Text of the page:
TV Show Review

TV Review: RAY DONOVAN: Season 3, Episode 8: Tulip [Showtime]

Liev Schreiber Ian McShane Ray Donovan Tulip

Showtime’s Ray Donovan Tulip TV Show Review. Ray Donovan: Season 3, Episode 8: Tulip featured a death that was toyed with in numerous scenarios that involved new and old Ray Donovan characters. When the actual death occurred, it was a surprise for two reasons: 1.) the person that actually died, and 2.) the other person involved in the death. Regarding the latter, that person had always presented as cool and in-control, a persona bred from amassed wealth, prestige, and career success. With his rash action, he saw that prestige vanishing, replaced by innuendo, scandal, reporters, police, and possibly jail.

Ray Donovan (Liev Schreiber) played the situation beautifully. He sat back and let his employer come to him. Andrew Finney (Ian McShane) owns Ray’s services and yet Ray acted as though murder clean-up was something that he couldn’t sully his hands with or be involved with.

Ray let it seem as though he was acting out of Terry Donovan-gratitude but he had an agenda the entire time (or at least for a percentage of the time).

When Andrew Finney said: “Oh yes, I got it,” he wasn’t just talking about Ray’s cover-up story. He was saying: “I know this is blackmail and I’ll play ball.”

The priest situation in Tulip took a surprising turn. The protagonists in this section of the episode weren’t expecting what Father Romero (Leland Orser) had in-store for them and had to adjust to it on the fly.

Between the last episode and this episode, the excommunication was not what it initially seemed (to both episodes’ credit and benefit). Redemption is a strange animal, different for each person that attempts to “capture” it. For Ray, it’s taken a unique form. The question as, will Ray attempt to wrangle the beast or leave the opportunity on the table.

The Mickey Donovan (Jon Voight) situation gets increasingly more idiotic with each episode. It was asinine for Daryll Donovan (Pooch Hall) to leave his car in Tulip, a point of contention between the Donovans and the Armenians, out in the open and in the very same location they stole it from days ago. It was inexplicable lunacy with no explanation (what possible explanation could make that decision, under those circumstances, make sense?). Then the Donovans were actually surprised that the Armenians took action against Daryll’s $70K car (finding it in the exact same parking lot they had original taken it from). Why leave the car out in the open, in the exact same parking lot? Why not place the car in a private garage? Why not put the car in a public garage two towns away and pay in advance for months? Of course not. That would make real world sense (as would not staying in a place where a gang with international ties could find you). The viewer and fan of Ray Donovan learned long ago that the real world bears only a passing semblance to the Ray Donovan universe.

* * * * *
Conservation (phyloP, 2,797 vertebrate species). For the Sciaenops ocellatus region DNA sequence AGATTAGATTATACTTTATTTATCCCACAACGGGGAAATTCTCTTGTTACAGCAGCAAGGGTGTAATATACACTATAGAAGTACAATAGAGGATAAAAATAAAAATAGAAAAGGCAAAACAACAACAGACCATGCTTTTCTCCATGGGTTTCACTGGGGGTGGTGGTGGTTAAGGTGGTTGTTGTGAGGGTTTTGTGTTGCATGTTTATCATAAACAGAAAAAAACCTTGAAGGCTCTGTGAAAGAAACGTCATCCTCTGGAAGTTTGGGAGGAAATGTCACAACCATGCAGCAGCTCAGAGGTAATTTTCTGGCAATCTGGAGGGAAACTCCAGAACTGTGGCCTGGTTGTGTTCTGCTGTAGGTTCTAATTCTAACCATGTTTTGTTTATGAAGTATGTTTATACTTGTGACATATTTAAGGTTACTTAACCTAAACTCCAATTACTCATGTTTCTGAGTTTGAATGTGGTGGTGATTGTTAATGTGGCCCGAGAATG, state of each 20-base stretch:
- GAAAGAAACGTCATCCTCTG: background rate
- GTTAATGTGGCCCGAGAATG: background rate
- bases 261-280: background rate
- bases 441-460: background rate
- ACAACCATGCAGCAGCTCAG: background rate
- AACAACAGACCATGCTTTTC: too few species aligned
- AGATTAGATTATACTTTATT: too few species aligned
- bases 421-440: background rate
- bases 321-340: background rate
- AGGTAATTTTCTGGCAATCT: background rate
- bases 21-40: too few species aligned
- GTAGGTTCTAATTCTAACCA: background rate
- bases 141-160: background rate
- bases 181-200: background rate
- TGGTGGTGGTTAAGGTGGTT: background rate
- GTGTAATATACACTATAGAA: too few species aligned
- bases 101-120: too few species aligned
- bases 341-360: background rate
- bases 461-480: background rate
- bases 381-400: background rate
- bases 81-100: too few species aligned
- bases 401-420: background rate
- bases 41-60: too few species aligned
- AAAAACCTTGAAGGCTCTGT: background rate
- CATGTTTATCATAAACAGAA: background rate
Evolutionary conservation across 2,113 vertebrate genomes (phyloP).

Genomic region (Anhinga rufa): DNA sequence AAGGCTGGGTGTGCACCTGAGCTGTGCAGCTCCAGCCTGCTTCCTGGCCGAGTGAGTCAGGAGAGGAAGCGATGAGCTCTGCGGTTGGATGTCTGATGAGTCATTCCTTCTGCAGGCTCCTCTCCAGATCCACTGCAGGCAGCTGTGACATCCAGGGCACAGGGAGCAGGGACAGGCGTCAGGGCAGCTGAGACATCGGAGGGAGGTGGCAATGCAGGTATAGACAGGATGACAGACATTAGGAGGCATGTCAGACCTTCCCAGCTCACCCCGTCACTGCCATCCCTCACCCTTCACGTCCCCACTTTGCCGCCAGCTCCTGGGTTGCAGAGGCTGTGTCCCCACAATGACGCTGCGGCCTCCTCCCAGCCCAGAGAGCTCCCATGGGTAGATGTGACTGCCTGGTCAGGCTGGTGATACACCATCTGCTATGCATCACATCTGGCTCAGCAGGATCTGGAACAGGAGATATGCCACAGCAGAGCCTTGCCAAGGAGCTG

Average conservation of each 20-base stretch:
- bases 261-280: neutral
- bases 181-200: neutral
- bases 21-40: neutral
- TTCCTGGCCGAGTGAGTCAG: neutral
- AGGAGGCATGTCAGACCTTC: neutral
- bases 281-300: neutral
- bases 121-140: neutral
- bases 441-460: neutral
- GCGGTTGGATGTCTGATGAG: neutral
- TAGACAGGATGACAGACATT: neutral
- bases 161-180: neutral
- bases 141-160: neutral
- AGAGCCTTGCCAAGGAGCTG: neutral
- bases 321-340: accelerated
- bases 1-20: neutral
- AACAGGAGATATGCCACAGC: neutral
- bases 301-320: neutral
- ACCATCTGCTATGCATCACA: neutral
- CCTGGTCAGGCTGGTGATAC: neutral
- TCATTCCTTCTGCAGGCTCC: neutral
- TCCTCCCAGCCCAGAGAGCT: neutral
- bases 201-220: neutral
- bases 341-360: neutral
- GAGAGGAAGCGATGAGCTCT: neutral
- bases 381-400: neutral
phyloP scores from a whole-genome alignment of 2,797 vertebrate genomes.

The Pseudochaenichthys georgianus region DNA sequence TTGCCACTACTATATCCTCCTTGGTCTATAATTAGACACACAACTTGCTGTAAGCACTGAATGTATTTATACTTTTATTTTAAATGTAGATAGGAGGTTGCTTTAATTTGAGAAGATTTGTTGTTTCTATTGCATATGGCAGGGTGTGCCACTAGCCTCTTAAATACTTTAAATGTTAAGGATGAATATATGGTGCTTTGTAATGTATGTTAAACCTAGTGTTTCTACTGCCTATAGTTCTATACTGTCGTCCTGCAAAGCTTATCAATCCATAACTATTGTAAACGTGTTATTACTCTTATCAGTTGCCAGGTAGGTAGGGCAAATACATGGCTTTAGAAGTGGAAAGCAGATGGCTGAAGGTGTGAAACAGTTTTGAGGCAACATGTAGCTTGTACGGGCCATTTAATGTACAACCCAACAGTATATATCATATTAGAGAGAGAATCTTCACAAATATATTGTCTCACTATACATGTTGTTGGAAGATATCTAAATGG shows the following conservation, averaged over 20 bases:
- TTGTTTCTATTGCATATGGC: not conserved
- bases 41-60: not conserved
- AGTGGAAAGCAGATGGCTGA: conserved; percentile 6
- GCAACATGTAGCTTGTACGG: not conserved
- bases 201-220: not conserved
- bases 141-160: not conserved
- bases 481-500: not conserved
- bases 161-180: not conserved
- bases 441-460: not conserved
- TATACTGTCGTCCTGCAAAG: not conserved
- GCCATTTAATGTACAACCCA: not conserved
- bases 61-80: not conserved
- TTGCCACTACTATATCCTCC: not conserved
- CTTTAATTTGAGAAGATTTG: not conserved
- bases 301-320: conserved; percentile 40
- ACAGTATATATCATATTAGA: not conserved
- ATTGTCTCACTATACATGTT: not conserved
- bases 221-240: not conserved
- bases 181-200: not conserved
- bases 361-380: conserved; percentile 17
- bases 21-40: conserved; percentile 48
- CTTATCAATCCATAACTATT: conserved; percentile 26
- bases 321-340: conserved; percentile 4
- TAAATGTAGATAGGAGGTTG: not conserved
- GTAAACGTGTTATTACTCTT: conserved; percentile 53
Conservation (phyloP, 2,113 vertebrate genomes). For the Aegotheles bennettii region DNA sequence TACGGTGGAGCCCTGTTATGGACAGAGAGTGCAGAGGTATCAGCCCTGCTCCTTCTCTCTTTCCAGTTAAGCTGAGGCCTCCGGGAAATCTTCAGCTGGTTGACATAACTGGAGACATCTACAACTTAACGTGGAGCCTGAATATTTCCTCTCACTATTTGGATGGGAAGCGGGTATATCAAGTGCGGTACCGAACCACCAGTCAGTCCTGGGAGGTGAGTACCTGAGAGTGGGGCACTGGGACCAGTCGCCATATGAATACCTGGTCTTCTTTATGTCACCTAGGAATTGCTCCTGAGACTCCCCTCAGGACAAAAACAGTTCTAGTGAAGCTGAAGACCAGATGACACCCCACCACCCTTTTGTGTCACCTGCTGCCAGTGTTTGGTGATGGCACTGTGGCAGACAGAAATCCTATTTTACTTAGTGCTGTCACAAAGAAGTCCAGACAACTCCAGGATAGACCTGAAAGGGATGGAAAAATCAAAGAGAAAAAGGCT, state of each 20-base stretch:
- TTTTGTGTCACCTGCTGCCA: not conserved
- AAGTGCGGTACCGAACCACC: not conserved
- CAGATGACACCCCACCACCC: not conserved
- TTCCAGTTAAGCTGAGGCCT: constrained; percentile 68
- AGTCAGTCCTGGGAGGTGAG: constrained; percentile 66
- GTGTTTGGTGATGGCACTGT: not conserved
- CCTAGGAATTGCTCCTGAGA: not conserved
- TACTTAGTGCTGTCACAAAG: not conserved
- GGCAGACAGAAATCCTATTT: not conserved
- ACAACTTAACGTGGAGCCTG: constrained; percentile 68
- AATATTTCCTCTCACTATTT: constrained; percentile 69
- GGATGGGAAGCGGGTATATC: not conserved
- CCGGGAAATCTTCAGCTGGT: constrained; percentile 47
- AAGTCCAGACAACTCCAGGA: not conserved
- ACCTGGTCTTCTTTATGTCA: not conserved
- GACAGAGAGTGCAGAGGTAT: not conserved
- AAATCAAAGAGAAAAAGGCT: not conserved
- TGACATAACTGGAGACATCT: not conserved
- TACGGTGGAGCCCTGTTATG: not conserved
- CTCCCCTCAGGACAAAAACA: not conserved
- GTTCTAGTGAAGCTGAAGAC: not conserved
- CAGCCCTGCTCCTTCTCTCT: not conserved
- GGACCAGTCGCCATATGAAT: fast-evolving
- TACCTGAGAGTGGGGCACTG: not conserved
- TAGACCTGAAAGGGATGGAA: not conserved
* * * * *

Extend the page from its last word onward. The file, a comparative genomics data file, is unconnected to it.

The “Rat Proposition” presented to Mickey Donovan as a means of escape from the Dagobah System-like hole he had dug for himself and his son introduced an old turnkey methodology back into Mickey’s life. This was a chapter in his life I am sure Mickey thought he had closed the door on.

What was hilarious about the police work that Detective Sheila Muncie (Michael Hyatt) exhibited in an hour (and sad for the show in general) was that similar detectives, a prosecutor, and a judge were incapable of the same police / investigative / detective work when it came to Terry saying: “Get the f**k outta here Mick” during Terry’s armed robbery trial. The cops, prosecutor, and judge couldn’t connect “Mick” to anyone in Terry’s life (lol) yet the detective that showed up to the car incident in Tulip already knew about Mickey Donovan’s current business enterprise, his old occupation, and his associates, past and present. These two turns of events were convenient for the plot of the series and completely inconsistent.

It was very Dexter of Ray Donovan‘s writers to implement both of these scenarios and think no one would notice (or not care if someone did).

Like I said before, the real world and Ray Donovan bear little resemblance at times.

The Avi (Steven Bauer) / Ray reconciliation was bound to happen. What the viewer might not understand is why Ray would let it happen. What Kate McPherson was going to print in the newspaper was the truth. Ray was guilty, he knew he was guilty. That is why he was willing to go to jail. Avi killed a completely innocent person to protect a murderer. That is what drove the wedge between the two of them and what should continue to drive the wedge.

Kate printing the story and Ray paying for it was Ray’s defacto penance. He was at peace with it, ready for it. Avi stole that from him. Now he has to continue carrying his guilt, anguish, and pain with him plus Kate’s death. Does needing Avi erase all that? Does Avi’s rationale for murdering Kate make it okay? In the Ray Donovan universe, it might. A better aleavement fulcrum, narrative-wise, would have been through the church.

Perhaps that’s coming.

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About the author

Rollo Tomasi

A Political Science and MBA grad who started FilmBook during an eCommerce B-School course in 2008. Cinema and TV addict. Former writer at Empire Movies, Blogcritics, and Alternative Film Guide. In addition to writing for FilmBook, he also edits the copy published on the website, manages its writing staff, manages the back-end operations, site finances, its social network accounts, and works with publicists, actors, and companies on press coverage and promotions. He has also created and Trending

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